|City/Town: • Palatka|
|Location Class: • Residential|
|Built: • 1885 | Abandoned: • N/A|
|Status: • Abandoned|
|Photojournalist: • David Bulit|
Located in Palatka, the Victorian Gothic home of Dr. Cole was built in 1885. During my research, I could only identify one person named Dr. Cole who was living and practicing in Palatka during the 1880s.
There are multiple documents that talk about Alfred Cole, commonly referred to as Dr. A.L. Cole, a homeopathic doctor who was well regarded in the community. In 1886, he was appointed surgeon for the Jacksonville, Tampa, and Key West Railroad. During the late-1880s, he was part of a commission in helping patients during the yellow fever epidemic in Jacksonville.
As a result of the yellow fever epidemic, a bill was introduced in Florida for the establishment of a State Board of Health. The bill provided that the board should consist of five physicians and in its present form did not include any homeopathic physicians. Dr. Cole and Dr. Henry Rice Stout, a homeopathic physician from St. Luke’s Hospital in Jacksonville, traveled to Tallahassee to plead their case on an amendment that one member of the board should be a practitioner of the homeopathic school. Even though they were successful, the bill never passed the Senate and did not become law.
To give a bit of insight on the subject, homeopathy is a pseudoscientific system of alternative medicine created in 1796 by Samuel Hahnemann based on his doctrine of like cures like (similia similibus curentur), a claim that a substance that causes the symptoms of a disease in healthy people would cure similar symptoms in sick people. So for example, red onion makes your eyes water so that’s why it’s used in homeopathic remedies for allergies. Treatments for other ailments are made from poison ivy, white arsenic, crushed whole bees, and an herb called arnica. Homeopathy is pseudoscience and many large-scale studies have found homeopathic treatments to be no more effective than a placebo.
It became greatly popular in the 19th century. Because medical practice of the time relied on ineffective and often dangerous treatments, patients of homeopaths often had better outcomes than those of the doctors of the time. Homeopathic treatments, even if ineffective, would almost surely cause no harm, making these users less likely to be killed by the treatment that was supposed to be helping them. Because of the relative success homeopathy had at the time, it may have led to the abandonment of the ineffective and harmful treatments of bloodletting and purging and to have begun the move towards more effective, science-based medicine. Homeopathy slowly lost in popularity as science-based medicines and treatments had become more effective. Its popularity wouldn’t bounce back until the late-1970s.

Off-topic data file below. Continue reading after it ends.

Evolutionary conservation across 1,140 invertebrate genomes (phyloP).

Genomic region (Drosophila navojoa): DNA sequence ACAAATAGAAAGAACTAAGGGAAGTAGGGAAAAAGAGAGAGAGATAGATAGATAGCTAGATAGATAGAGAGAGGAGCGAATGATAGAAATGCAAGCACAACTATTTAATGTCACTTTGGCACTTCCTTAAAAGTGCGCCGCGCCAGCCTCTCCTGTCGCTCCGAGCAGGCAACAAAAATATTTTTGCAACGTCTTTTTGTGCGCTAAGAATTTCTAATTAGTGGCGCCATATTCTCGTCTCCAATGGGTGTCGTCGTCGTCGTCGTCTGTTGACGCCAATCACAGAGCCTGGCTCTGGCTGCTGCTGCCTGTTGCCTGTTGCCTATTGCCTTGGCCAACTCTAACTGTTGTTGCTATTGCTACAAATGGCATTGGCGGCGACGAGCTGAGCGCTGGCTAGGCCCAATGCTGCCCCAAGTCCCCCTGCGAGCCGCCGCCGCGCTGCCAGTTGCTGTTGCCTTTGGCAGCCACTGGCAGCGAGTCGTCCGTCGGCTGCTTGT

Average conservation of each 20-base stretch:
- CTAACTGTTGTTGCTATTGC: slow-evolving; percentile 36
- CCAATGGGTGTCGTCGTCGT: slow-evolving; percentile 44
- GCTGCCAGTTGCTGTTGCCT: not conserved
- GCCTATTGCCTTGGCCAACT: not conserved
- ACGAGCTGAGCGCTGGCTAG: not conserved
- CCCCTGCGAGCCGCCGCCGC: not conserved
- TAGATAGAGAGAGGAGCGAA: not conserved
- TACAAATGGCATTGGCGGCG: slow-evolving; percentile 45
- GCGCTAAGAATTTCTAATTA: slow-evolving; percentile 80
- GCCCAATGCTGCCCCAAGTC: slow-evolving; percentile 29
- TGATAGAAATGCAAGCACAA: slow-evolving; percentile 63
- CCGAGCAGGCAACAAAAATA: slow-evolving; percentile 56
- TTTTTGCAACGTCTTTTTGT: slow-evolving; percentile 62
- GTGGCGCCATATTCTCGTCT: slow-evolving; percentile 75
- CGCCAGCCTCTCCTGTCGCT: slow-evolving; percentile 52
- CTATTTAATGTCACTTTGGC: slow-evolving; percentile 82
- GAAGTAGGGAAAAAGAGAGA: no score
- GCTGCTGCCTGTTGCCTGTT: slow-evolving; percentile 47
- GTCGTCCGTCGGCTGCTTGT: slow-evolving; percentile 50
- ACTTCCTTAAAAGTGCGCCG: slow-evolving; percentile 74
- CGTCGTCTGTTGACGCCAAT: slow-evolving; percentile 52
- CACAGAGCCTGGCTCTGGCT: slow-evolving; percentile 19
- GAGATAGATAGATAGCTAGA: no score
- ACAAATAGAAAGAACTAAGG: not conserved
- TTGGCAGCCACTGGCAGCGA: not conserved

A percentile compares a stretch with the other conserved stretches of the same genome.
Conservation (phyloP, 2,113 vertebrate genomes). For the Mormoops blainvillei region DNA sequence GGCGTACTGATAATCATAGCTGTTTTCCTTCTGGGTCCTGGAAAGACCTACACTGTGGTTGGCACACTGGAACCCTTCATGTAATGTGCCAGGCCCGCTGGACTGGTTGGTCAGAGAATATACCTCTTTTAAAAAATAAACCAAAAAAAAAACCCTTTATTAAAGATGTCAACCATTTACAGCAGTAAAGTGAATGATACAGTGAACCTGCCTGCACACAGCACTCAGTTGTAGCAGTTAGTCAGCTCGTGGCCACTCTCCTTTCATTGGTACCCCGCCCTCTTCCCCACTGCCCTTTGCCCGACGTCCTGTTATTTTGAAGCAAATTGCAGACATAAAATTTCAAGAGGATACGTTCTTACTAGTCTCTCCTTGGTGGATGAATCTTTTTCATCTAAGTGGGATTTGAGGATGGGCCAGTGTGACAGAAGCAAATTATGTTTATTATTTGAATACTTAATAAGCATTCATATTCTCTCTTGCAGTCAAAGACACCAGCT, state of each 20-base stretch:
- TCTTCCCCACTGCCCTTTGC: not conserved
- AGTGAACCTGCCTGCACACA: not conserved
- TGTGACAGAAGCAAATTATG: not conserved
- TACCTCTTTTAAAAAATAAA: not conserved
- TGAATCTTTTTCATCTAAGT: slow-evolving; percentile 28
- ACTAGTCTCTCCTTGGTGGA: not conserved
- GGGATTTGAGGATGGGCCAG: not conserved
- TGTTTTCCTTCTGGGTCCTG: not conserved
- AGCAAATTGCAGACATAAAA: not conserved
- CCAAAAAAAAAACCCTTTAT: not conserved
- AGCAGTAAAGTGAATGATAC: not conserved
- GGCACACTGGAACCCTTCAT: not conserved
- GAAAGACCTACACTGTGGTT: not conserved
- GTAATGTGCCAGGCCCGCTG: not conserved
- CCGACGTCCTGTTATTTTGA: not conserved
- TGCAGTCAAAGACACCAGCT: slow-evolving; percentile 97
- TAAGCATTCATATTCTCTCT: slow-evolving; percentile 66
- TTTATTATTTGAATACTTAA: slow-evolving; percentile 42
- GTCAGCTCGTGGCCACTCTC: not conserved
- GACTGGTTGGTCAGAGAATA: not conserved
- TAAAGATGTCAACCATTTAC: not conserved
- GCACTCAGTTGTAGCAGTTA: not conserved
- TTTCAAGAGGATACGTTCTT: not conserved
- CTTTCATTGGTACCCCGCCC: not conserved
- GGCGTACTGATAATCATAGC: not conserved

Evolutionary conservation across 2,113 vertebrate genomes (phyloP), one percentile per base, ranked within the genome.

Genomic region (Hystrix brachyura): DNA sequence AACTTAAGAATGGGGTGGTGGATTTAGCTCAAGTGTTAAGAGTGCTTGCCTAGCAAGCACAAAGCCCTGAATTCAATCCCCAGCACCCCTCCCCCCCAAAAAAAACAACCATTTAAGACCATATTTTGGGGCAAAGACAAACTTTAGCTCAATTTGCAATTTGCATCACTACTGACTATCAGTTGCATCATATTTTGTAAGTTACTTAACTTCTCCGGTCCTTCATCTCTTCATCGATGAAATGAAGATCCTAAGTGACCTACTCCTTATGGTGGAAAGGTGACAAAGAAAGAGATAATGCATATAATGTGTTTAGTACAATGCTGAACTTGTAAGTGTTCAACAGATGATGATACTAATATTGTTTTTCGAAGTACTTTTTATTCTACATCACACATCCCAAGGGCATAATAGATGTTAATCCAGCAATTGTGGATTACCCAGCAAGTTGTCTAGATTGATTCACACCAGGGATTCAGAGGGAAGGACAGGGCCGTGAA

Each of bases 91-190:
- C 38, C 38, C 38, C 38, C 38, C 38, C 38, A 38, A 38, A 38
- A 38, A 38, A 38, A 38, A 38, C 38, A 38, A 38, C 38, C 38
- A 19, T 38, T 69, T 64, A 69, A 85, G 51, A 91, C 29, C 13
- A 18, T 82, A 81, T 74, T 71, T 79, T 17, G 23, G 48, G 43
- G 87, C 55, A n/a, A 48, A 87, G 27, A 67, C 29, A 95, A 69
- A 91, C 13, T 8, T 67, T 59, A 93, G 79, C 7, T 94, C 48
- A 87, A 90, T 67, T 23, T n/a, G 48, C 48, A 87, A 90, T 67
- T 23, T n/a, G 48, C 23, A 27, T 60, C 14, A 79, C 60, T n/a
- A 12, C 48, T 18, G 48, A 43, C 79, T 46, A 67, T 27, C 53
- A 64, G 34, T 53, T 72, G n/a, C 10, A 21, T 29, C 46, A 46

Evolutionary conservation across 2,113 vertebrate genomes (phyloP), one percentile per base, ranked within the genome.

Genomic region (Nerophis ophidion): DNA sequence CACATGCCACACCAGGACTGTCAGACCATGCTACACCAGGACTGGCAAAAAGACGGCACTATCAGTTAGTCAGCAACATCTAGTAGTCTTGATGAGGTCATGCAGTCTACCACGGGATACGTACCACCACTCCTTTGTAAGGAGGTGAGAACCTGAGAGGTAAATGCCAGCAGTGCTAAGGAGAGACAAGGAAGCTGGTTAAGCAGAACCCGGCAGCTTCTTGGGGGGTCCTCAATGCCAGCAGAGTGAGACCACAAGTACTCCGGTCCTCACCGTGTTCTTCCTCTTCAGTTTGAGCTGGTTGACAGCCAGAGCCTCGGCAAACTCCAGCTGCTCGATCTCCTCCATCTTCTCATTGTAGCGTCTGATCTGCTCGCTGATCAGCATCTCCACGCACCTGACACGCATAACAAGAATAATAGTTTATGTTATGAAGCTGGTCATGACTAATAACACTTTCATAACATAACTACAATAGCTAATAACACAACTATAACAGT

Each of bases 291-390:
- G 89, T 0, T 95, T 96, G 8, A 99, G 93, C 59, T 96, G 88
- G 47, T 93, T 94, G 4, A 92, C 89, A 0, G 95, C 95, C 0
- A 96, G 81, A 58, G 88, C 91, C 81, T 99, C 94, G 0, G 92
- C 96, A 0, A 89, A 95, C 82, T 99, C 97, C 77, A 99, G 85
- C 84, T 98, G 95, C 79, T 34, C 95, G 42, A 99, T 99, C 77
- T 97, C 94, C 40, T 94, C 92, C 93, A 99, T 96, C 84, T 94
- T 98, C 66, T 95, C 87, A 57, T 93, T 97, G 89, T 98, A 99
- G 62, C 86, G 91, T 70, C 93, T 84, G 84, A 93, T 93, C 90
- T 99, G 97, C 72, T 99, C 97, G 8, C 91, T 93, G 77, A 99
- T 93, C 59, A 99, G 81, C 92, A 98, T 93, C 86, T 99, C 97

The home was sold to Mary F. Powell in 1894 who in turn sold the home to Dr. William H. Cyrus. Dr. Cyrus was an Illinois native, was a graduate of the University of Iowa, and served as a surgeon in the Union Army during the Civil War. Like many others during the time, he came to Florida due to an illness and settled down in Peniel where he worked out in the fields. Within a year, his health saw such an improvement that he moved to Palatka in 1881 to return to practicing his profession.
His practice grew rapidly and after a few years, he became associated with Dr. George E. Welch, president of the Putnam National Bank who would later construct the Hotel James in Palatka in 1916. The two would become lifelong friends with Dr. Welch being attending physician for Cyrus during his death many years later. William H. Cyrus was placed in military charge of the quarantine in the city of Palatka during the yellow fever epidemic in 1888. He also led relief efforts during the Jacksonville Fire in 1901. By many accounts, he was described as someone who freely gave his money, skill, and time to the poor, sick, hungry, and distressed. Families who were struggling and afflicted with sickness were rarely charged by him for his work.
Upon his death, the house was left to his niece, Lenora M. Sharpe. She was an assistant librarian for the City of Palatka and lived here until her death in 1978. She lived here with her sister Jessie Sharpe Leinbach who were both found dead in the home. A plaque by the front door today reads “DR. COLE HOUSE 1885”. The home sits empty but looks to be in great shape.